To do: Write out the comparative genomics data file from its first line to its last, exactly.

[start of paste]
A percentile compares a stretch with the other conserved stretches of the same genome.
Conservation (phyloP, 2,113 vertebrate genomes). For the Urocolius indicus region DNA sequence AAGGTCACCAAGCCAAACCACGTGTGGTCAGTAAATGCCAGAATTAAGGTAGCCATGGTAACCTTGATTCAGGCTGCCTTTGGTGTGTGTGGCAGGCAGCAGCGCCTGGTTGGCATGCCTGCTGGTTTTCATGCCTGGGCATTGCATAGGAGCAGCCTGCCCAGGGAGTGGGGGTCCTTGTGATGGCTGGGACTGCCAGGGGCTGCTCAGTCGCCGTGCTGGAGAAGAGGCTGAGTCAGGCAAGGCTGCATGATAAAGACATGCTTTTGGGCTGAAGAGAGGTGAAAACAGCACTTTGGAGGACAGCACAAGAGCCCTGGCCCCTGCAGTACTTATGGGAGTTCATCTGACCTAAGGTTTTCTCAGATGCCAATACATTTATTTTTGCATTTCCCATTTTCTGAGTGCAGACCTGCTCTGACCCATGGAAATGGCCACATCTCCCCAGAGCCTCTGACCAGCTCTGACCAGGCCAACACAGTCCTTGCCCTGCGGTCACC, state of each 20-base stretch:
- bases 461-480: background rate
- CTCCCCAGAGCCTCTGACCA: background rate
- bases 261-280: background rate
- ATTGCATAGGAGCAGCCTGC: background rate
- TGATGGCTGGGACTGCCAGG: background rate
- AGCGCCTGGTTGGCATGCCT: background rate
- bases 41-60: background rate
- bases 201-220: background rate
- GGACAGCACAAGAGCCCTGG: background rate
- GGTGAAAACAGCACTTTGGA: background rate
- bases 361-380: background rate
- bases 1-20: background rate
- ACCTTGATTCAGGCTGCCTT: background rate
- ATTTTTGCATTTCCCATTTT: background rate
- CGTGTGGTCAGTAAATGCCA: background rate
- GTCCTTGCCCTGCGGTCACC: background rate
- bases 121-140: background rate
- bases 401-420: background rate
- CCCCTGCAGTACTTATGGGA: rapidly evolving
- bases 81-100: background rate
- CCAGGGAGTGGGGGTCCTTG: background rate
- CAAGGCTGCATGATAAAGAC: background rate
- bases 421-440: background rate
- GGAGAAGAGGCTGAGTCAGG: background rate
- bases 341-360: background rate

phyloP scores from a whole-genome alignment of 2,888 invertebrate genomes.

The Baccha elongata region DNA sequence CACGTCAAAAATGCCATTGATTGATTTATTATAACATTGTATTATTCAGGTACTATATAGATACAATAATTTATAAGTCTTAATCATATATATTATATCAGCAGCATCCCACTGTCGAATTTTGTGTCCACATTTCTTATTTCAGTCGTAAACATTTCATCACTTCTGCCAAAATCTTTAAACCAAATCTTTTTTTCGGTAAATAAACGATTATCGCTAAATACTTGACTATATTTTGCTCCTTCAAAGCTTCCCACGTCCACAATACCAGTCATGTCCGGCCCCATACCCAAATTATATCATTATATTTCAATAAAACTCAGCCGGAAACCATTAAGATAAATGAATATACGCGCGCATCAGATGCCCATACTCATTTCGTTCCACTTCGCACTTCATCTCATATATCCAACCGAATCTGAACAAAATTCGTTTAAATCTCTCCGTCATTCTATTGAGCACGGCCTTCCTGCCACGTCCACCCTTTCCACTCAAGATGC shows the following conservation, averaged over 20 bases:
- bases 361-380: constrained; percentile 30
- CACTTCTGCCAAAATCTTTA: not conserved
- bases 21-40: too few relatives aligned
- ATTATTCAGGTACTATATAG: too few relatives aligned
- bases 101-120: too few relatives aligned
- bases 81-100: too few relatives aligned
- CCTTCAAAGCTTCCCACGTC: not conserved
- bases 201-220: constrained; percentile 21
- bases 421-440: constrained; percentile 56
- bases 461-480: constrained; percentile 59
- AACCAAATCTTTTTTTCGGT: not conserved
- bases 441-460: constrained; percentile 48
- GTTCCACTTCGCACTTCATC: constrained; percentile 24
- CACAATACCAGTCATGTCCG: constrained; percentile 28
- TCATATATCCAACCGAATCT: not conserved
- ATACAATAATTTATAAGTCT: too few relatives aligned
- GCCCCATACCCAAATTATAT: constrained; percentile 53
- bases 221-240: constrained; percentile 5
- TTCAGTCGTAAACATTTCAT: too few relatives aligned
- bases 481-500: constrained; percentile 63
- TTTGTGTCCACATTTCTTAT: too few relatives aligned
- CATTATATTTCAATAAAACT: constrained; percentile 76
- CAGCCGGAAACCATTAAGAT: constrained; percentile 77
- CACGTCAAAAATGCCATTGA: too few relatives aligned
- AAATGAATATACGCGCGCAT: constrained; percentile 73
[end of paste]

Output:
A percentile compares a stretch with the other conserved stretches of the same genome.
Conservation (phyloP, 2,113 vertebrate genomes). For the Urocolius indicus region DNA sequence AAGGTCACCAAGCCAAACCACGTGTGGTCAGTAAATGCCAGAATTAAGGTAGCCATGGTAACCTTGATTCAGGCTGCCTTTGGTGTGTGTGGCAGGCAGCAGCGCCTGGTTGGCATGCCTGCTGGTTTTCATGCCTGGGCATTGCATAGGAGCAGCCTGCCCAGGGAGTGGGGGTCCTTGTGATGGCTGGGACTGCCAGGGGCTGCTCAGTCGCCGTGCTGGAGAAGAGGCTGAGTCAGGCAAGGCTGCATGATAAAGACATGCTTTTGGGCTGAAGAGAGGTGAAAACAGCACTTTGGAGGACAGCACAAGAGCCCTGGCCCCTGCAGTACTTATGGGAGTTCATCTGACCTAAGGTTTTCTCAGATGCCAATACATTTATTTTTGCATTTCCCATTTTCTGAGTGCAGACCTGCTCTGACCCATGGAAATGGCCACATCTCCCCAGAGCCTCTGACCAGCTCTGACCAGGCCAACACAGTCCTTGCCCTGCGGTCACC, state of each 20-base stretch:
- bases 461-480: background rate
- CTCCCCAGAGCCTCTGACCA: background rate
- bases 261-280: background rate
- ATTGCATAGGAGCAGCCTGC: background rate
- TGATGGCTGGGACTGCCAGG: background rate
- AGCGCCTGGTTGGCATGCCT: background rate
- bases 41-60: background rate
- bases 201-220: background rate
- GGACAGCACAAGAGCCCTGG: background rate
- GGTGAAAACAGCACTTTGGA: background rate
- bases 361-380: background rate
- bases 1-20: background rate
- ACCTTGATTCAGGCTGCCTT: background rate
- ATTTTTGCATTTCCCATTTT: background rate
- CGTGTGGTCAGTAAATGCCA: background rate
- GTCCTTGCCCTGCGGTCACC: background rate
- bases 121-140: background rate
- bases 401-420: background rate
- CCCCTGCAGTACTTATGGGA: rapidly evolving
- bases 81-100: background rate
- CCAGGGAGTGGGGGTCCTTG: background rate
- CAAGGCTGCATGATAAAGAC: background rate
- bases 421-440: background rate
- GGAGAAGAGGCTGAGTCAGG: background rate
- bases 341-360: background rate

phyloP scores from a whole-genome alignment of 2,888 invertebrate genomes.

The Baccha elongata region DNA sequence CACGTCAAAAATGCCATTGATTGATTTATTATAACATTGTATTATTCAGGTACTATATAGATACAATAATTTATAAGTCTTAATCATATATATTATATCAGCAGCATCCCACTGTCGAATTTTGTGTCCACATTTCTTATTTCAGTCGTAAACATTTCATCACTTCTGCCAAAATCTTTAAACCAAATCTTTTTTTCGGTAAATAAACGATTATCGCTAAATACTTGACTATATTTTGCTCCTTCAAAGCTTCCCACGTCCACAATACCAGTCATGTCCGGCCCCATACCCAAATTATATCATTATATTTCAATAAAACTCAGCCGGAAACCATTAAGATAAATGAATATACGCGCGCATCAGATGCCCATACTCATTTCGTTCCACTTCGCACTTCATCTCATATATCCAACCGAATCTGAACAAAATTCGTTTAAATCTCTCCGTCATTCTATTGAGCACGGCCTTCCTGCCACGTCCACCCTTTCCACTCAAGATGC shows the following conservation, averaged over 20 bases:
- bases 361-380: constrained; percentile 30
- CACTTCTGCCAAAATCTTTA: not conserved
- bases 21-40: too few relatives aligned
- ATTATTCAGGTACTATATAG: too few relatives aligned
- bases 101-120: too few relatives aligned
- bases 81-100: too few relatives aligned
- CCTTCAAAGCTTCCCACGTC: not conserved
- bases 201-220: constrained; percentile 21
- bases 421-440: constrained; percentile 56
- bases 461-480: constrained; percentile 59
- AACCAAATCTTTTTTTCGGT: not conserved
- bases 441-460: constrained; percentile 48
- GTTCCACTTCGCACTTCATC: constrained; percentile 24
- CACAATACCAGTCATGTCCG: constrained; percentile 28
- TCATATATCCAACCGAATCT: not conserved
- ATACAATAATTTATAAGTCT: too few relatives aligned
- GCCCCATACCCAAATTATAT: constrained; percentile 53
- bases 221-240: constrained; percentile 5
- TTCAGTCGTAAACATTTCAT: too few relatives aligned
- bases 481-500: constrained; percentile 63
- TTTGTGTCCACATTTCTTAT: too few relatives aligned
- CATTATATTTCAATAAAACT: constrained; percentile 76
- CAGCCGGAAACCATTAAGAT: constrained; percentile 77
- CACGTCAAAAATGCCATTGA: too few relatives aligned
- AAATGAATATACGCGCGCAT: constrained; percentile 73